I think it's time to revisit AAPL's prospects, valuation, etc. I think AAPL is set up to run into the end of the year - just how much though I'm not certain. Some, like Cody Willard, state that we can get $100 out of this stock between now and year end. More importantly, this company looks poised to be the first trillion dollar company that this planet has ever seen.
Put that number in perspective for a moment -- the entire U.S. economy, as measured by GDP, is $14 trillion right now. Assuming our great country can grow its standard 2%-3% per year, Apple's market cap would be equivalent to 6% of all the activity in the entire nation of the year 2015. That's a bold call; not sure if it will happen, but it'll be an interesting ride. But it's a good set up so let's dig into the top down and bottom up fundamentals as well as a little bit of technology business strategies like "lock in" and "switching costs" and see why I'm so adamant about Apple.
In top down analysis, we look at a sector/industry/economy from a forward thinking 30,000 foot, global view. In Apple's case, of course, that means I'm going to talk apps. Oh, and computers. But mostly Apple's future is all about apps and how its incredible products enable the masses to engage with the network and each other and their games and their videos and their music in ever easier, more efficient, more fun ways.
And see, Apple's incredible products are built upon Apple's closed end system which forces customers to knowingly "lock themselves in" to Apple's products and ecosystem forever. Once you start buying iPhone-enabled apps, once you master your Apple TV, once you sign up for any of Apple's subscription services including MobileMe, you're pretty much going to have to stick with Apple forever. You're locked in.
Luckily, you're locking yourself into what has consistently been the single best consumer tech platform for a very long time now. And if you're an Apple investor, you're lucky because locking people in now means you can always eek out more profits down the road; dancing on that fine line of eeking out every extra percentage point of profit margin form those locked in customers who don't ever want to have to leave you because the "switching costs" would be so high.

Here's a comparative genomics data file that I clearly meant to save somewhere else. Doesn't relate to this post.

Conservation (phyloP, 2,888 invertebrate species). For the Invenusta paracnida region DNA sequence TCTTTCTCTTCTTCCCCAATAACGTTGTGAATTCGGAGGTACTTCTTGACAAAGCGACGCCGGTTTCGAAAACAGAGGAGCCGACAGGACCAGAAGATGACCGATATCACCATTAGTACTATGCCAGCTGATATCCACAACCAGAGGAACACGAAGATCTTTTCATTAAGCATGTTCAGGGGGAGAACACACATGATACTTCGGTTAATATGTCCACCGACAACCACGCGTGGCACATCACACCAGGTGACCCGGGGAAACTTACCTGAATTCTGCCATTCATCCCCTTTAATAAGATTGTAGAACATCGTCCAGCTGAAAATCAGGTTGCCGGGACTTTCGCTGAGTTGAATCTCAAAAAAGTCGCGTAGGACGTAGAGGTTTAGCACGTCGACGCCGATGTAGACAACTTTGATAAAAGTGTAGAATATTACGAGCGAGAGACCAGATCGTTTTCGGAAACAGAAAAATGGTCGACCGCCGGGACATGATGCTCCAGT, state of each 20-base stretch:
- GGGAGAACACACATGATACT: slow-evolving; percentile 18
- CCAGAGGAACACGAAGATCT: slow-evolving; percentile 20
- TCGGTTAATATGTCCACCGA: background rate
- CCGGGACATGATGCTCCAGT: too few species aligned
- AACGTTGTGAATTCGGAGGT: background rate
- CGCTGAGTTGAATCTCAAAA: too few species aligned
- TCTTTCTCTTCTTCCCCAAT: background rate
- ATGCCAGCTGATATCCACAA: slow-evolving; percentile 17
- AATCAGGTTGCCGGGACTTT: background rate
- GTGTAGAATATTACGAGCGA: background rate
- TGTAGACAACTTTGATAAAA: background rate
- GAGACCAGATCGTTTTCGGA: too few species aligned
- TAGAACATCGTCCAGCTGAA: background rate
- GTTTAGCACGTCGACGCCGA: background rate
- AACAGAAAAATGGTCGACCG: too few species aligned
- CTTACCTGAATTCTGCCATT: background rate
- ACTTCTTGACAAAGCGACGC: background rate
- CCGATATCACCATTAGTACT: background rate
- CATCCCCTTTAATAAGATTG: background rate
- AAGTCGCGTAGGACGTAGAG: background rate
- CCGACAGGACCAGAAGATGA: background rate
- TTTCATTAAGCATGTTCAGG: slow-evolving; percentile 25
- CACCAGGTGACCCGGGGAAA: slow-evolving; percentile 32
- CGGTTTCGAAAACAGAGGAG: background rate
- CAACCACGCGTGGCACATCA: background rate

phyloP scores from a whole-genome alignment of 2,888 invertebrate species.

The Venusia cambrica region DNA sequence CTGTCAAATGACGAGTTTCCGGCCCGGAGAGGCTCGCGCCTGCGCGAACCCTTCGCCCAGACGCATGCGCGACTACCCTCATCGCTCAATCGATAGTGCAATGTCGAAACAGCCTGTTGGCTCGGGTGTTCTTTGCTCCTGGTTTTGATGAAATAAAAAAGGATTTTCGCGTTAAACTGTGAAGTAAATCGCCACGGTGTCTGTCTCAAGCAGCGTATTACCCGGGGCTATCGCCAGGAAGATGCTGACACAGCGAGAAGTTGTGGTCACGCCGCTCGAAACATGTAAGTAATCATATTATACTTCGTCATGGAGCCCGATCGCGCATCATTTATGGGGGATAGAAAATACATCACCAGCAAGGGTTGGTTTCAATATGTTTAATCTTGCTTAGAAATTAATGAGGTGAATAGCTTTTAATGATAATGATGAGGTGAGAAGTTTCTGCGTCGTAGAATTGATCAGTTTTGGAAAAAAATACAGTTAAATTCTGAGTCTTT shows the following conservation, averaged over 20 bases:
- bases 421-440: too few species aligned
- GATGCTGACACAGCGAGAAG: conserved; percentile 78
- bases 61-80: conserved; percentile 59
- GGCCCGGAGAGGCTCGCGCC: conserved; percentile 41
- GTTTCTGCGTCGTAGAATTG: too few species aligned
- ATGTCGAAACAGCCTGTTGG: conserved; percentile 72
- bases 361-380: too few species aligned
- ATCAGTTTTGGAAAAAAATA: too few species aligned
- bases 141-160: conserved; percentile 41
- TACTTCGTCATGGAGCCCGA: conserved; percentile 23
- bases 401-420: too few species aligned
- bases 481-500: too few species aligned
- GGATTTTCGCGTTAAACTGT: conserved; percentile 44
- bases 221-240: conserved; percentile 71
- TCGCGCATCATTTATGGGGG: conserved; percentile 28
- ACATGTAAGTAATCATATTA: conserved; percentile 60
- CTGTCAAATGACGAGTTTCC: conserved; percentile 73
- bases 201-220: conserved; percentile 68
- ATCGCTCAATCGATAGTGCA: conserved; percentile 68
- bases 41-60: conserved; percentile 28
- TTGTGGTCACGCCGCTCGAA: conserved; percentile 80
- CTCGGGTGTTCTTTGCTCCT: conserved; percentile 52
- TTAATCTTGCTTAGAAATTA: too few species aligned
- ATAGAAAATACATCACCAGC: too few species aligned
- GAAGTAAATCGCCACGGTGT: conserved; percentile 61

And the app industry itself is going to be the single biggest end market that Earth has ever seen. Nearly a billion customers will buy a cell phone every year within the next decade, and more than two billion total smart phone users out there using those app-enabled products. Just like the ones Apple's locking nearly a hundred million people into by the year 2015.
That should be awfully good for earnings prospects, no? So the top down analysis says this is a company that's uniquely positioned to profit from the fastest growing sector in the fasting growing industry in the largest market the world has ever seen.
Let's talk valuation and bottom up then. Apple's going to earn a total of about $15 per share in 2010. Street consensus for next year is just under $18 a share, but as the iPhones, Apple TV, and iPod touch margins continue to expand as the components and storage prices continue to drop, I figure we're looking closer to $20 a share or more in 2011. With nearly $50 per share in net cash on the balance sheet, we're talking about a stock that's trading at about a 10x forward enterprise value to earnings valuation. That's cheap, especially if earnings are likely to grow 20%-30% per annum for the foreseeable future too.
And as for the very near-term, Apple looks very ready to pop. Everybody you know is convinced our economy is double dipping at best and crashing at worst and the polls are once again back at historic lows and show bulls at about 20%. Apple TV is selling like hotcakes now that Netflix and Apple rentals are so easy to see on it and the price has dropped to $99 a pop. That's practically free when you consider that your monthly cable bill is likely much more than that. (And don't forget that all those Apple TV buyers of today are locking themselves into the Apple ecosystem once again for tomorrow.)
If estimates are too low for this quarter and for next year, and if the stock is already trading at cheap valuations, then that's a recipe for a big move higher.